Plaintiff Abra-May Cemetery Sales Company is a New York stock corporation which owns 3 I/2 acres, or 4,000 to 7,000 grave sites, in defendant Degel Yehudo Cemetery Corporation's Floral Park Cemetery in South Brunswick Township, Middlesex County. Its predecessor corporation acquired title from one Hyman Abramowitz in 1943 at a purchase price of $20,000.
Abra-May seeks a declaratory judgment that it may sell off its cemetery land without obligation to provide for care and maintenance, subject to applicable rules and regulations of the cemetery in effect at the time of the conveyances from defendant to Abramowitz in 1942 and 1943, or from Abramowitz to itself, but not to amended and supplemental rules and regulations.
Both defendant, which counterclaims for care and maintenance assessments since 1943, and the Attorney General, who appears as a necessary party to safeguard the public interest, are in opposition.
The law of New Jersey is clear. Land dedicated for cemetery purposes is charitable trust property. Terwilliger v. Graceland Memorial Park Ass'n, 35 N.J. 259 (1961); Frank v. Clover Leaf Park Cemetery Ass'n, 29 N.J. 193 (1959); Passaic Nat'l Bank & Trust Co. v. East Ridgelawn Cemetery, 137 N.J. Eq. 603 (E. & A. 1946). The Rural Cemetery Act, in R.S. 8:2-11, prohibits profits to rural cemetery associations:
"After the payment of the purchase money and the debts contracted therefor, and the cost of surveying and laying out the lands, the proceeds of all future sales of plots or lots shall be applied to the preservation, improvement and embellishment of the cemetery of the association, and for incidental expenses, and to no other purpose or object, so long as such embellishment is incomplete."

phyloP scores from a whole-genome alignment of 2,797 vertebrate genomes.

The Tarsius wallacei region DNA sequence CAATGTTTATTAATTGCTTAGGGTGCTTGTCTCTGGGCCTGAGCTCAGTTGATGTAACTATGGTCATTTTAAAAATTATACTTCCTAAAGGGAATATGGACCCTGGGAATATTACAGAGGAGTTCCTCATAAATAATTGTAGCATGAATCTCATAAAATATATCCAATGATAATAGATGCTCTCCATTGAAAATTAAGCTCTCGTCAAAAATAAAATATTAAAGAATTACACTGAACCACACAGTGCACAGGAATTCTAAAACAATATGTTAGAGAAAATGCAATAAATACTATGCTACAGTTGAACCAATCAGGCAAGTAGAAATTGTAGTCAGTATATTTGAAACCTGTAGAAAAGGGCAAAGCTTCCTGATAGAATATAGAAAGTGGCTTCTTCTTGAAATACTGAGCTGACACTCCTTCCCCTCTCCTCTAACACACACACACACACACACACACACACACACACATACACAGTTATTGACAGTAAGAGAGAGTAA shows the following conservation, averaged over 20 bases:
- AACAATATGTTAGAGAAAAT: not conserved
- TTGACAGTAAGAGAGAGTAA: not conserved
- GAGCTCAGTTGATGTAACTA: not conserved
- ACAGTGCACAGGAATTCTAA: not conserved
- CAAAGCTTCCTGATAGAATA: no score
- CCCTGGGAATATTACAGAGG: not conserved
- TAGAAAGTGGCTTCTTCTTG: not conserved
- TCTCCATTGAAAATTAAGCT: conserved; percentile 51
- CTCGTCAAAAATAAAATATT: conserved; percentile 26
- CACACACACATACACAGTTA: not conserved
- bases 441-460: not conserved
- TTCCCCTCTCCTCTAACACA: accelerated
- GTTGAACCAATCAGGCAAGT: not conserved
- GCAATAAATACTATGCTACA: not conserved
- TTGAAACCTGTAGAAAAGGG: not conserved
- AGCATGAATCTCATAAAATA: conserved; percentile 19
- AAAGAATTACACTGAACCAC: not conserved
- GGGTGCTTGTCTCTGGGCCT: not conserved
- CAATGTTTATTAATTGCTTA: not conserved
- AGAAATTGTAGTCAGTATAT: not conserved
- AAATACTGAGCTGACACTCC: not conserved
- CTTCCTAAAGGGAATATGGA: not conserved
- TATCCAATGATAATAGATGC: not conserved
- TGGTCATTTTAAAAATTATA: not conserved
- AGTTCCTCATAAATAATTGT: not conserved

The public policy against profits from the ownership and operation of cemeteries, which is set forth in R.S. 8:2-11, governs New Jersey stock corporations organized for profit, as well as cemetery associations.
"Whether the operation should be considered a charitable trust and a quasi -public institution depends upon the nature of the use of the lands, not upon the character of the operator. The criterion is public user for cemetery purposes; not whether ownership or control is in the hands of an individual, a general business corporation, or an incorporated cemetery association." Terwilliger v. Graceland Memorial Park Ass'n, supra, 35 N.J., at p. 265.
The cemetery owner enjoys a real property tax exemption (R.S. 8:2-27) and immunity from mortgage foreclosures (R.S. 8:2-27; Frank v. Clover Leaf Park Cemetery Ass'n, supra). To forestall the abandonment of cemeteries and other derelictions the Attorney General has consistently pressed in cemetery litigation for the establishment of trust funds for perpetual care and maintenance out of the proceeds of burial
plot sales. See Frank v. Clover Leaf Park Cemetery Ass'n, supra, 29 N.J., at p. 205; Atlas Fence Co. v. West Ridgelawn Cemetery, 120 N.J. Eq. 239 (Ch. 1936), affirmed 120 N.J. Eq. 615 (E. & A. 1936).
In the pretrial order the parties stipulate that Degel Yehudo Cemetery Corporation is a "quasi-public charitable trust." It is a stock corporation organized under Title 14 of the Revised Statutes. Burials in its ...